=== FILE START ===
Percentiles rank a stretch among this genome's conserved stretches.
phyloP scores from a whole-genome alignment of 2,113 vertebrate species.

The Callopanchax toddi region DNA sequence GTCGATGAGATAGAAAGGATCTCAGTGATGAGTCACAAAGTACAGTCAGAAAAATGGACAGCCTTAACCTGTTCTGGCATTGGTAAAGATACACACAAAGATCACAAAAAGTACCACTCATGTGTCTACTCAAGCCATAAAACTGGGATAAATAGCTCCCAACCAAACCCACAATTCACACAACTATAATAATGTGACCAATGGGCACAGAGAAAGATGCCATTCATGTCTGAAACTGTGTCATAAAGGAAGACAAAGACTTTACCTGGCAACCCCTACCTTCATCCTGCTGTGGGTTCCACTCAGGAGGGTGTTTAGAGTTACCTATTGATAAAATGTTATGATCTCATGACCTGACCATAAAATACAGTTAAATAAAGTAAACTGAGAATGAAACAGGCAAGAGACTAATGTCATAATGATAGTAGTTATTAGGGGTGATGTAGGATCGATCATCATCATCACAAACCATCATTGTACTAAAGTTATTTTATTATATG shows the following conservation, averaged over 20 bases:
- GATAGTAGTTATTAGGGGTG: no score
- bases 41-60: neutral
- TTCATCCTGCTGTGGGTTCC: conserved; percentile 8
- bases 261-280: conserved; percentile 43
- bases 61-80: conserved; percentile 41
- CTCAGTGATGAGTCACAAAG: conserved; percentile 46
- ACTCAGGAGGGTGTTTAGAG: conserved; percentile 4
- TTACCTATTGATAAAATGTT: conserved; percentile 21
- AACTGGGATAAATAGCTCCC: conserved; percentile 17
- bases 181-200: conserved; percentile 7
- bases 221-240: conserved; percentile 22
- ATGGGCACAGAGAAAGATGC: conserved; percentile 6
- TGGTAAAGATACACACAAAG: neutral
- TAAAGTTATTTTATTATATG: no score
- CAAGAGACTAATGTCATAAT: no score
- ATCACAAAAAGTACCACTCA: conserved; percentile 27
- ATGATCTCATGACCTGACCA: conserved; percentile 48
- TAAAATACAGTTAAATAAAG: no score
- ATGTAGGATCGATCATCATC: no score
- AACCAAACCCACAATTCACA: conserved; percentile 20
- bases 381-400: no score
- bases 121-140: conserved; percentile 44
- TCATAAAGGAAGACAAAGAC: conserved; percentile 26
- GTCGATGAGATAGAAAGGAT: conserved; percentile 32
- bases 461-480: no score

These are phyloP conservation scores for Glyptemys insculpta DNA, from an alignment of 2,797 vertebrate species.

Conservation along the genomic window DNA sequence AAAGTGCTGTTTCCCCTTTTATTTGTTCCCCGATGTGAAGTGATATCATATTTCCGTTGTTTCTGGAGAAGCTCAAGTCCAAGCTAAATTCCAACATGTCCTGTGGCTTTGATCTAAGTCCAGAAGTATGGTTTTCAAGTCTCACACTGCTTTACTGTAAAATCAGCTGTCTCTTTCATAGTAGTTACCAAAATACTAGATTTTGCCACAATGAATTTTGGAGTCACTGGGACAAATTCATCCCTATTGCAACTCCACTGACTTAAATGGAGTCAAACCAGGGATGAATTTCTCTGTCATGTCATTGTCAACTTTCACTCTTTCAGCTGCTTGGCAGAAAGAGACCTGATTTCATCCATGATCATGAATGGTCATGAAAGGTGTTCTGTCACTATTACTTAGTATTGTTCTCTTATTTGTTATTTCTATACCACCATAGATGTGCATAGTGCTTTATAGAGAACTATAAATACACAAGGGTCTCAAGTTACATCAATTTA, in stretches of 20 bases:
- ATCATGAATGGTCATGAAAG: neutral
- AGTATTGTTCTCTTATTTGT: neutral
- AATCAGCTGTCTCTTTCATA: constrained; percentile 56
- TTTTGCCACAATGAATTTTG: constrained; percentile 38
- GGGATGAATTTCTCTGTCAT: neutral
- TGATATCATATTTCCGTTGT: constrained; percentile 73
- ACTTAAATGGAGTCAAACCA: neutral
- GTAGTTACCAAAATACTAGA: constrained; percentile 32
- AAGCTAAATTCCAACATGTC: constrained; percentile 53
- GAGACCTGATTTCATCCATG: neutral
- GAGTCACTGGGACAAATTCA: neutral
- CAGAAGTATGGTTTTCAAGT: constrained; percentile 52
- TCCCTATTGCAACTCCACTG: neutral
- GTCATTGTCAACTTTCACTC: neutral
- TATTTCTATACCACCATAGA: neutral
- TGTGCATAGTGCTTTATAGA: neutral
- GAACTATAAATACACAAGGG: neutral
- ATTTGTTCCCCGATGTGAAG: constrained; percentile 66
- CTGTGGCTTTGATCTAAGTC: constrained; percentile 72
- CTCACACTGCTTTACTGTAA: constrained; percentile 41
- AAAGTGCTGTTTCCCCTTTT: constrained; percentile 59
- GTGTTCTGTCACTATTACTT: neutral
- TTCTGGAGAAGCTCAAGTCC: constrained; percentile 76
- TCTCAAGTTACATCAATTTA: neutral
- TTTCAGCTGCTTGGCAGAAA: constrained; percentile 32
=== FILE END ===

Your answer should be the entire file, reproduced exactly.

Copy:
Percentiles rank a stretch among this genome's conserved stretches.
phyloP scores from a whole-genome alignment of 2,113 vertebrate species.

The Callopanchax toddi region DNA sequence GTCGATGAGATAGAAAGGATCTCAGTGATGAGTCACAAAGTACAGTCAGAAAAATGGACAGCCTTAACCTGTTCTGGCATTGGTAAAGATACACACAAAGATCACAAAAAGTACCACTCATGTGTCTACTCAAGCCATAAAACTGGGATAAATAGCTCCCAACCAAACCCACAATTCACACAACTATAATAATGTGACCAATGGGCACAGAGAAAGATGCCATTCATGTCTGAAACTGTGTCATAAAGGAAGACAAAGACTTTACCTGGCAACCCCTACCTTCATCCTGCTGTGGGTTCCACTCAGGAGGGTGTTTAGAGTTACCTATTGATAAAATGTTATGATCTCATGACCTGACCATAAAATACAGTTAAATAAAGTAAACTGAGAATGAAACAGGCAAGAGACTAATGTCATAATGATAGTAGTTATTAGGGGTGATGTAGGATCGATCATCATCATCACAAACCATCATTGTACTAAAGTTATTTTATTATATG shows the following conservation, averaged over 20 bases:
- GATAGTAGTTATTAGGGGTG: no score
- bases 41-60: neutral
- TTCATCCTGCTGTGGGTTCC: conserved; percentile 8
- bases 261-280: conserved; percentile 43
- bases 61-80: conserved; percentile 41
- CTCAGTGATGAGTCACAAAG: conserved; percentile 46
- ACTCAGGAGGGTGTTTAGAG: conserved; percentile 4
- TTACCTATTGATAAAATGTT: conserved; percentile 21
- AACTGGGATAAATAGCTCCC: conserved; percentile 17
- bases 181-200: conserved; percentile 7
- bases 221-240: conserved; percentile 22
- ATGGGCACAGAGAAAGATGC: conserved; percentile 6
- TGGTAAAGATACACACAAAG: neutral
- TAAAGTTATTTTATTATATG: no score
- CAAGAGACTAATGTCATAAT: no score
- ATCACAAAAAGTACCACTCA: conserved; percentile 27
- ATGATCTCATGACCTGACCA: conserved; percentile 48
- TAAAATACAGTTAAATAAAG: no score
- ATGTAGGATCGATCATCATC: no score
- AACCAAACCCACAATTCACA: conserved; percentile 20
- bases 381-400: no score
- bases 121-140: conserved; percentile 44
- TCATAAAGGAAGACAAAGAC: conserved; percentile 26
- GTCGATGAGATAGAAAGGAT: conserved; percentile 32
- bases 461-480: no score

These are phyloP conservation scores for Glyptemys insculpta DNA, from an alignment of 2,797 vertebrate species.

Conservation along the genomic window DNA sequence AAAGTGCTGTTTCCCCTTTTATTTGTTCCCCGATGTGAAGTGATATCATATTTCCGTTGTTTCTGGAGAAGCTCAAGTCCAAGCTAAATTCCAACATGTCCTGTGGCTTTGATCTAAGTCCAGAAGTATGGTTTTCAAGTCTCACACTGCTTTACTGTAAAATCAGCTGTCTCTTTCATAGTAGTTACCAAAATACTAGATTTTGCCACAATGAATTTTGGAGTCACTGGGACAAATTCATCCCTATTGCAACTCCACTGACTTAAATGGAGTCAAACCAGGGATGAATTTCTCTGTCATGTCATTGTCAACTTTCACTCTTTCAGCTGCTTGGCAGAAAGAGACCTGATTTCATCCATGATCATGAATGGTCATGAAAGGTGTTCTGTCACTATTACTTAGTATTGTTCTCTTATTTGTTATTTCTATACCACCATAGATGTGCATAGTGCTTTATAGAGAACTATAAATACACAAGGGTCTCAAGTTACATCAATTTA, in stretches of 20 bases:
- ATCATGAATGGTCATGAAAG: neutral
- AGTATTGTTCTCTTATTTGT: neutral
- AATCAGCTGTCTCTTTCATA: constrained; percentile 56
- TTTTGCCACAATGAATTTTG: constrained; percentile 38
- GGGATGAATTTCTCTGTCAT: neutral
- TGATATCATATTTCCGTTGT: constrained; percentile 73
- ACTTAAATGGAGTCAAACCA: neutral
- GTAGTTACCAAAATACTAGA: constrained; percentile 32
- AAGCTAAATTCCAACATGTC: constrained; percentile 53
- GAGACCTGATTTCATCCATG: neutral
- GAGTCACTGGGACAAATTCA: neutral
- CAGAAGTATGGTTTTCAAGT: constrained; percentile 52
- TCCCTATTGCAACTCCACTG: neutral
- GTCATTGTCAACTTTCACTC: neutral
- TATTTCTATACCACCATAGA: neutral
- TGTGCATAGTGCTTTATAGA: neutral
- GAACTATAAATACACAAGGG: neutral
- ATTTGTTCCCCGATGTGAAG: constrained; percentile 66
- CTGTGGCTTTGATCTAAGTC: constrained; percentile 72
- CTCACACTGCTTTACTGTAA: constrained; percentile 41
- AAAGTGCTGTTTCCCCTTTT: constrained; percentile 59
- GTGTTCTGTCACTATTACTT: neutral
- TTCTGGAGAAGCTCAAGTCC: constrained; percentile 76
- TCTCAAGTTACATCAATTTA: neutral
- TTTCAGCTGCTTGGCAGAAA: constrained; percentile 32